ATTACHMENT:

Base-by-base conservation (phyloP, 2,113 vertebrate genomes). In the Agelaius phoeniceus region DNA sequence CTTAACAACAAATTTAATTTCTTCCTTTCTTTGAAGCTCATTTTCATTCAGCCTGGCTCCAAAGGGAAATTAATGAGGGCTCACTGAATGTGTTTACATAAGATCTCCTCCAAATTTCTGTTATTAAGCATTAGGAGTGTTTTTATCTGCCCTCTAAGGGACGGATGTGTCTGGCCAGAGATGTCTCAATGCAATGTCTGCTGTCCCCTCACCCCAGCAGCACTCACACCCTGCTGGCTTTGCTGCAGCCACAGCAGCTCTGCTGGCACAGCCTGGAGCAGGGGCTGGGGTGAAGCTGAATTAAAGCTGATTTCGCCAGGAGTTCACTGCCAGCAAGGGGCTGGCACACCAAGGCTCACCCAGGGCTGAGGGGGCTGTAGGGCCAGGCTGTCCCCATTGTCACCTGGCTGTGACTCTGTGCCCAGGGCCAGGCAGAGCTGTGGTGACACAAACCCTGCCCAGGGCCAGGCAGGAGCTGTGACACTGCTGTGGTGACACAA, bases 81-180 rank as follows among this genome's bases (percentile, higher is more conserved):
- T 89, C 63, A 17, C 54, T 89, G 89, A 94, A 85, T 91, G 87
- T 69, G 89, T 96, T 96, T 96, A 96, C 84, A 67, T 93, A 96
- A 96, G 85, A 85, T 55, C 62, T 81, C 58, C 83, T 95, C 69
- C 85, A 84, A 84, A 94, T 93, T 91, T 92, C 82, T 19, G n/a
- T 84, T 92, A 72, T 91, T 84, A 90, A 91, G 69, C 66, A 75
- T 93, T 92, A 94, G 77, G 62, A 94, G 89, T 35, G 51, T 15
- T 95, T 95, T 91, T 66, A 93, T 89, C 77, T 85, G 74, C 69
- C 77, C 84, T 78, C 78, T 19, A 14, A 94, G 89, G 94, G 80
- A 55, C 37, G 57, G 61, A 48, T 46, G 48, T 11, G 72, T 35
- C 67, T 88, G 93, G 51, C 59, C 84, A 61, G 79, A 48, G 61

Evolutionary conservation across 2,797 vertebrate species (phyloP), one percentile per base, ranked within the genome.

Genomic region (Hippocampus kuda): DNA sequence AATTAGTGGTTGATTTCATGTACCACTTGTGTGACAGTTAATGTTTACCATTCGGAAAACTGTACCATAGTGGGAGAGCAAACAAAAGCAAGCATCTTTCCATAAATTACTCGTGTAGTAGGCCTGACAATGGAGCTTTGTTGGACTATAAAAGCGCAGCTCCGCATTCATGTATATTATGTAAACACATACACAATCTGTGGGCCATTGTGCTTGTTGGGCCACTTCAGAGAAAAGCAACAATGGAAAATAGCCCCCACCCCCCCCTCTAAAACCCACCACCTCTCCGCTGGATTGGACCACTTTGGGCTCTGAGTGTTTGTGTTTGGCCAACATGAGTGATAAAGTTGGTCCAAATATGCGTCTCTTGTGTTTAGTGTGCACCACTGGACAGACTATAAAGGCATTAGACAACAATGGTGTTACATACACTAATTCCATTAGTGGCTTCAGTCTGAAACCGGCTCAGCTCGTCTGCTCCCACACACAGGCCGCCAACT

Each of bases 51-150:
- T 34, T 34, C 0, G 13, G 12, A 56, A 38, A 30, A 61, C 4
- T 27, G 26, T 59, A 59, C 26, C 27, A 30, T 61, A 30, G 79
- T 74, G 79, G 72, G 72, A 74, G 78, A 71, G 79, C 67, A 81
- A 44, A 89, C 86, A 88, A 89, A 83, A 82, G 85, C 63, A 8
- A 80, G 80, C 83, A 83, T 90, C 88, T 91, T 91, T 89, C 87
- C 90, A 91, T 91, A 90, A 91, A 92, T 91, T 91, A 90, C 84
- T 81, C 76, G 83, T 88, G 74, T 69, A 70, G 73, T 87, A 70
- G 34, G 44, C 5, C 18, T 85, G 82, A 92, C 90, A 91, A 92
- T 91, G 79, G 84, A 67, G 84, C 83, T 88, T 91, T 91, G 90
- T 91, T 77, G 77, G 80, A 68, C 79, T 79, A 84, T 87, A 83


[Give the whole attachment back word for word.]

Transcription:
Base-by-base conservation (phyloP, 2,113 vertebrate genomes). In the Agelaius phoeniceus region DNA sequence CTTAACAACAAATTTAATTTCTTCCTTTCTTTGAAGCTCATTTTCATTCAGCCTGGCTCCAAAGGGAAATTAATGAGGGCTCACTGAATGTGTTTACATAAGATCTCCTCCAAATTTCTGTTATTAAGCATTAGGAGTGTTTTTATCTGCCCTCTAAGGGACGGATGTGTCTGGCCAGAGATGTCTCAATGCAATGTCTGCTGTCCCCTCACCCCAGCAGCACTCACACCCTGCTGGCTTTGCTGCAGCCACAGCAGCTCTGCTGGCACAGCCTGGAGCAGGGGCTGGGGTGAAGCTGAATTAAAGCTGATTTCGCCAGGAGTTCACTGCCAGCAAGGGGCTGGCACACCAAGGCTCACCCAGGGCTGAGGGGGCTGTAGGGCCAGGCTGTCCCCATTGTCACCTGGCTGTGACTCTGTGCCCAGGGCCAGGCAGAGCTGTGGTGACACAAACCCTGCCCAGGGCCAGGCAGGAGCTGTGACACTGCTGTGGTGACACAA, bases 81-180 rank as follows among this genome's bases (percentile, higher is more conserved):
- T 89, C 63, A 17, C 54, T 89, G 89, A 94, A 85, T 91, G 87
- T 69, G 89, T 96, T 96, T 96, A 96, C 84, A 67, T 93, A 96
- A 96, G 85, A 85, T 55, C 62, T 81, C 58, C 83, T 95, C 69
- C 85, A 84, A 84, A 94, T 93, T 91, T 92, C 82, T 19, G n/a
- T 84, T 92, A 72, T 91, T 84, A 90, A 91, G 69, C 66, A 75
- T 93, T 92, A 94, G 77, G 62, A 94, G 89, T 35, G 51, T 15
- T 95, T 95, T 91, T 66, A 93, T 89, C 77, T 85, G 74, C 69
- C 77, C 84, T 78, C 78, T 19, A 14, A 94, G 89, G 94, G 80
- A 55, C 37, G 57, G 61, A 48, T 46, G 48, T 11, G 72, T 35
- C 67, T 88, G 93, G 51, C 59, C 84, A 61, G 79, A 48, G 61

Evolutionary conservation across 2,797 vertebrate species (phyloP), one percentile per base, ranked within the genome.

Genomic region (Hippocampus kuda): DNA sequence AATTAGTGGTTGATTTCATGTACCACTTGTGTGACAGTTAATGTTTACCATTCGGAAAACTGTACCATAGTGGGAGAGCAAACAAAAGCAAGCATCTTTCCATAAATTACTCGTGTAGTAGGCCTGACAATGGAGCTTTGTTGGACTATAAAAGCGCAGCTCCGCATTCATGTATATTATGTAAACACATACACAATCTGTGGGCCATTGTGCTTGTTGGGCCACTTCAGAGAAAAGCAACAATGGAAAATAGCCCCCACCCCCCCCTCTAAAACCCACCACCTCTCCGCTGGATTGGACCACTTTGGGCTCTGAGTGTTTGTGTTTGGCCAACATGAGTGATAAAGTTGGTCCAAATATGCGTCTCTTGTGTTTAGTGTGCACCACTGGACAGACTATAAAGGCATTAGACAACAATGGTGTTACATACACTAATTCCATTAGTGGCTTCAGTCTGAAACCGGCTCAGCTCGTCTGCTCCCACACACAGGCCGCCAACT

Each of bases 51-150:
- T 34, T 34, C 0, G 13, G 12, A 56, A 38, A 30, A 61, C 4
- T 27, G 26, T 59, A 59, C 26, C 27, A 30, T 61, A 30, G 79
- T 74, G 79, G 72, G 72, A 74, G 78, A 71, G 79, C 67, A 81
- A 44, A 89, C 86, A 88, A 89, A 83, A 82, G 85, C 63, A 8
- A 80, G 80, C 83, A 83, T 90, C 88, T 91, T 91, T 89, C 87
- C 90, A 91, T 91, A 90, A 91, A 92, T 91, T 91, A 90, C 84
- T 81, C 76, G 83, T 88, G 74, T 69, A 70, G 73, T 87, A 70
- G 34, G 44, C 5, C 18, T 85, G 82, A 92, C 90, A 91, A 92
- T 91, G 79, G 84, A 67, G 84, C 83, T 88, T 91, T 91, G 90
- T 91, T 77, G 77, G 80, A 68, C 79, T 79, A 84, T 87, A 83